If you change your website's structure in some way, such as deleting outdated content or modifying your permalink structure to maximize SEO, it's going to cause a ripple effect. These situations can create dead links that your affiliates may continue to post if they are not told about changes.
Too much link rot, and your affiliate program may start to see negative side effects. A drop in conversions due to leads not being able to find your site is one. You'll also likely have some unhappy partners who've missed out on commissions.
You can keep your affiliates in the loop by using our Easy Affiliate plugin. If, for example, you change a URL or delete a page, you can communicate that through the plugin’s welcome message feature:
Your message will appear on your affiliates' dashboards when they log in to inform them that they should remove or replace any links to your changed resources.
2. Use Broken Link Finder Tools
If there are dead links in your content, then your SEO could be adversely affected. Over time, broken links can accumulate and become challenging to manage.
Fortunately, you can utilize an automated tool, such as Broken Link Checker, that can help you easily locate any broken links on your site. All you have to do is download and activate the plugin, and it will automatically list any problematic links it finds. Simply navigate to Tools > Broken Links to view them:
Once you've identified the broken links on your site, your next step is to update, remove, or replace them as you see fit.
3. Implement URL Redirects to Prevent Broken Links
One way to prevent broken internal links is to produce 301 redirects whenever you move or delete a page. Doing so will forward both visitors and Google bots to a new page when they follow a broken link, thus restoring link equity for your website's pages.
Indeed, with a broken links tool, you can narrow down the specific landing pages that are causing problems as we described above, then introduce an appropriate redirect. If your dead links were caused by a domain change, then it will be best to edit your .htaccess file to add a 301 redirect to your WordPress site.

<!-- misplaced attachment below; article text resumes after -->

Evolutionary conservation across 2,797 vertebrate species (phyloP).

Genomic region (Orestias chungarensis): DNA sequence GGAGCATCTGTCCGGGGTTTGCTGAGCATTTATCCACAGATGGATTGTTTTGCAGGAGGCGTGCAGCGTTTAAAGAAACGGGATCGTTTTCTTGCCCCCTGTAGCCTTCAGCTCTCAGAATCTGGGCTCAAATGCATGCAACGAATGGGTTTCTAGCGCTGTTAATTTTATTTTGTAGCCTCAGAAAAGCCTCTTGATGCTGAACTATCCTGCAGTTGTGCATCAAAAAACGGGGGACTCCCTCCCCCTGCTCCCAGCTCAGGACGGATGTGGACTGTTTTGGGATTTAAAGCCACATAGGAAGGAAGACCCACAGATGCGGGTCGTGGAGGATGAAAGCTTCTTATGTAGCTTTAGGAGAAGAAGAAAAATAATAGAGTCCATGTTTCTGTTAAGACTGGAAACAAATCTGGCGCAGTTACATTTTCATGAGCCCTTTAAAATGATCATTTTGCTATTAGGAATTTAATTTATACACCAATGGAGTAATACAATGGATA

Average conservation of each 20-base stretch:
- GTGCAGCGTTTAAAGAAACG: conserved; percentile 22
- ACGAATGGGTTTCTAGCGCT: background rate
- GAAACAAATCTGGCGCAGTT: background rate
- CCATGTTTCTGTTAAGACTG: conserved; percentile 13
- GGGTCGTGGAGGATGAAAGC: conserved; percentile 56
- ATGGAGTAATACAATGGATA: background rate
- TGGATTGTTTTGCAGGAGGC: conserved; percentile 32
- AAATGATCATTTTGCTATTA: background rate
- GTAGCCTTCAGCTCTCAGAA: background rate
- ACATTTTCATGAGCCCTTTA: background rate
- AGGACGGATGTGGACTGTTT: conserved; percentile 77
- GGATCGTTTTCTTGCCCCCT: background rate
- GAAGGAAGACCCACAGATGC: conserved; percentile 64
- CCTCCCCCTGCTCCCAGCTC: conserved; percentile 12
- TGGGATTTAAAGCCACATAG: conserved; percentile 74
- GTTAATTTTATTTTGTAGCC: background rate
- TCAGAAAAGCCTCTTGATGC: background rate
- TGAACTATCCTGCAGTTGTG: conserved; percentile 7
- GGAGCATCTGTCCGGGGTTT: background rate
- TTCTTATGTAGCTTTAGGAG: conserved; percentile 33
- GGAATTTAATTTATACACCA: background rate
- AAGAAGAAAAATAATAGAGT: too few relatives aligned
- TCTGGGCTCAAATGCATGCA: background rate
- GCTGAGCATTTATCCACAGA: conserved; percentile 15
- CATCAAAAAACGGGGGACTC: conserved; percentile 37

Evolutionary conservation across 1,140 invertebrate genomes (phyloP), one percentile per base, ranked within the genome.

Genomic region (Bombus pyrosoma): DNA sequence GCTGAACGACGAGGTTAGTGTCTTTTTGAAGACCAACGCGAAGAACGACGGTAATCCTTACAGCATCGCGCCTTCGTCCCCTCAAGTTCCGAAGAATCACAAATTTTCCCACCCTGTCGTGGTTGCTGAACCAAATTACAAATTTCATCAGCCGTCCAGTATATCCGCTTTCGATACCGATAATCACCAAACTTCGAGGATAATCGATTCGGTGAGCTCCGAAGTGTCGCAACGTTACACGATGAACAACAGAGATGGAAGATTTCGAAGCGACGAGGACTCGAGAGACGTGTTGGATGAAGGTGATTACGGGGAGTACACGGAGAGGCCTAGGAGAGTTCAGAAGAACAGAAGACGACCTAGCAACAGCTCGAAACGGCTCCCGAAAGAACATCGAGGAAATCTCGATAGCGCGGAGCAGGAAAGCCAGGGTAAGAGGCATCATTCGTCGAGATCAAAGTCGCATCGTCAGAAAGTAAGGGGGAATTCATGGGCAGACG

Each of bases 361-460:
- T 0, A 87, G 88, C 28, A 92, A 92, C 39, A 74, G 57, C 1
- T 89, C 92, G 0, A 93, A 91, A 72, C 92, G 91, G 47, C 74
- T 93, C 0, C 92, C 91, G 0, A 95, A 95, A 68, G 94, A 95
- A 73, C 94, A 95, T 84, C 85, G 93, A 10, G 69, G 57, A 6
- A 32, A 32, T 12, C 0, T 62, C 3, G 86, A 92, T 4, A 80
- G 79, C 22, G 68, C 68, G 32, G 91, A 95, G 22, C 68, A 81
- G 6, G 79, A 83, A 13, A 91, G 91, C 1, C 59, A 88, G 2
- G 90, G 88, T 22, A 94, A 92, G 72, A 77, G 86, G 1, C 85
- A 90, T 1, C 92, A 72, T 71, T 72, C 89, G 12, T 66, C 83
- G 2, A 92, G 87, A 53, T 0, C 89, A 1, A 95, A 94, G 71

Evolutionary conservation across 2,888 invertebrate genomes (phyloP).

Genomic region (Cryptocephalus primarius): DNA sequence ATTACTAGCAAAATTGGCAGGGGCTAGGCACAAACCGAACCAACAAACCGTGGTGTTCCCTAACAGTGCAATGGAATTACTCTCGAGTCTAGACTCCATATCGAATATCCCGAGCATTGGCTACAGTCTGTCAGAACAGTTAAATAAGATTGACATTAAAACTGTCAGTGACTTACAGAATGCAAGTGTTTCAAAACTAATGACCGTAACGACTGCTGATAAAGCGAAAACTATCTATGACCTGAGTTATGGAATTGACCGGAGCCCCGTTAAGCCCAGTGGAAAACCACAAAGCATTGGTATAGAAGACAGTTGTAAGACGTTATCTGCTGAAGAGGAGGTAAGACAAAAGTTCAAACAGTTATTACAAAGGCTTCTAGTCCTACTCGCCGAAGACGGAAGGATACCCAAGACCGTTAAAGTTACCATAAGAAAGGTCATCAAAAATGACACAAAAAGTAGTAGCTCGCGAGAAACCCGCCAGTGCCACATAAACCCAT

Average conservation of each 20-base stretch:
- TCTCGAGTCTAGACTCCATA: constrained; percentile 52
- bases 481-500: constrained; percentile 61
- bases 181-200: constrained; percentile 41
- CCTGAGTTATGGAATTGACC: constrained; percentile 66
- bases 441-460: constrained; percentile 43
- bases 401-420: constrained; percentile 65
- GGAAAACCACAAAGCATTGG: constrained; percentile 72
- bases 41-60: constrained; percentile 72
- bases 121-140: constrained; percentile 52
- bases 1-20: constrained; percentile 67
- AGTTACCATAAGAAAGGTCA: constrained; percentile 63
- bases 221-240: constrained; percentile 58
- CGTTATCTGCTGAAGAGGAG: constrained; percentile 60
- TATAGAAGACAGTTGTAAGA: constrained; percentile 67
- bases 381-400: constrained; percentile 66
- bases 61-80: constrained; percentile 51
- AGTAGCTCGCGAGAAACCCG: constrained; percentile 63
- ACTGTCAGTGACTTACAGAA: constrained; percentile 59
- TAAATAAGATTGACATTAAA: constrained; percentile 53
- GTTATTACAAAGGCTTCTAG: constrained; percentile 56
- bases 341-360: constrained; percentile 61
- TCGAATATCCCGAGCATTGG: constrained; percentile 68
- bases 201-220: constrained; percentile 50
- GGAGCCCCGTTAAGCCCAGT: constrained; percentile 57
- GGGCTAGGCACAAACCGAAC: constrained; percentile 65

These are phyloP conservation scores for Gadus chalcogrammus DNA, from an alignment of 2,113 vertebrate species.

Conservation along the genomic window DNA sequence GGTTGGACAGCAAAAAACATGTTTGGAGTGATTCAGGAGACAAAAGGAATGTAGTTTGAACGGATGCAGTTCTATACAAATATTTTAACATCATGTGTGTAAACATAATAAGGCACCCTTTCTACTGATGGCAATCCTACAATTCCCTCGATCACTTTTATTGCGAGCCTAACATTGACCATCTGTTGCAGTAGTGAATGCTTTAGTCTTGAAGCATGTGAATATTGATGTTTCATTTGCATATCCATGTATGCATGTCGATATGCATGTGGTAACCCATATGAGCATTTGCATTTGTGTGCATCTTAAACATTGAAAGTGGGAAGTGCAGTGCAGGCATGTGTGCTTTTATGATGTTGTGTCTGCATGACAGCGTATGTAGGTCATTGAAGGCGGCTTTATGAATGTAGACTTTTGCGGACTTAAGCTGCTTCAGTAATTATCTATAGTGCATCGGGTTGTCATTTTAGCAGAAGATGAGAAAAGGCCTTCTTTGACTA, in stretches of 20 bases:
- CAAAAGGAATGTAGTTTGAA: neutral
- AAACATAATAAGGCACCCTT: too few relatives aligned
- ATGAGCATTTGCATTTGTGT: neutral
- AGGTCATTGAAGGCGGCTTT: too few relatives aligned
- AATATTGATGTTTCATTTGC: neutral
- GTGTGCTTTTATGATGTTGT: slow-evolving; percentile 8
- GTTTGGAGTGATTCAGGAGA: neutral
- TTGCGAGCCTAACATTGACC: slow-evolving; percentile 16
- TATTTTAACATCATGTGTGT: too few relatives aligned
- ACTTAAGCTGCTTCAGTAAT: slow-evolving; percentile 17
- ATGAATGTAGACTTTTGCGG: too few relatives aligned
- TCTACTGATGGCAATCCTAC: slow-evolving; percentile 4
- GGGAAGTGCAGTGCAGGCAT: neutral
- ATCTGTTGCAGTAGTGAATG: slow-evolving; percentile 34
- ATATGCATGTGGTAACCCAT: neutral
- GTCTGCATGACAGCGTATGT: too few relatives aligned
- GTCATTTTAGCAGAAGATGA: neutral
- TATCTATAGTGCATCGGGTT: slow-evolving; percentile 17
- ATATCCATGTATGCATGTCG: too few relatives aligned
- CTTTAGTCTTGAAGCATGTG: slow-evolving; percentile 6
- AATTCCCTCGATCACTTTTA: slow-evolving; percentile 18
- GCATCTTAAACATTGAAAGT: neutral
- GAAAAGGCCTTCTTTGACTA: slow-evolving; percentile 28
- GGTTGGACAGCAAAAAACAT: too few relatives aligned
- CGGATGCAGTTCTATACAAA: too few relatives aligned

However, if you're dealing with individual landing pages, you can instead use a plugin such as Redirection to quickly perform this essential administrative task. This plugin enables you to easily set up a 301 redirection for any target URL.
Once you've downloaded and activated it, navigate to Tools > Redirection. You’ll have to set up your account, but it’s just a quick series of questions. Then you can enter your old (source) URL and the new page you want to send visitors to:
Click on Add Redirect, and you’ll be done.
You don’t need to let link rot destroy your position on SERPs. By taking action, you can improve your standing and ensure your links receive the repairs they may need.
Let’s recap some of the ways you can stop link rot from negatively impacting your affiliate program:
- Communicate with your affiliates to increase clarity.
- Use a broken link finder tool to locate dead links.
- Ensure you have URL redirects in place to prevent broken links.
Do you have any questions about link rot? Ask away in the comments section below!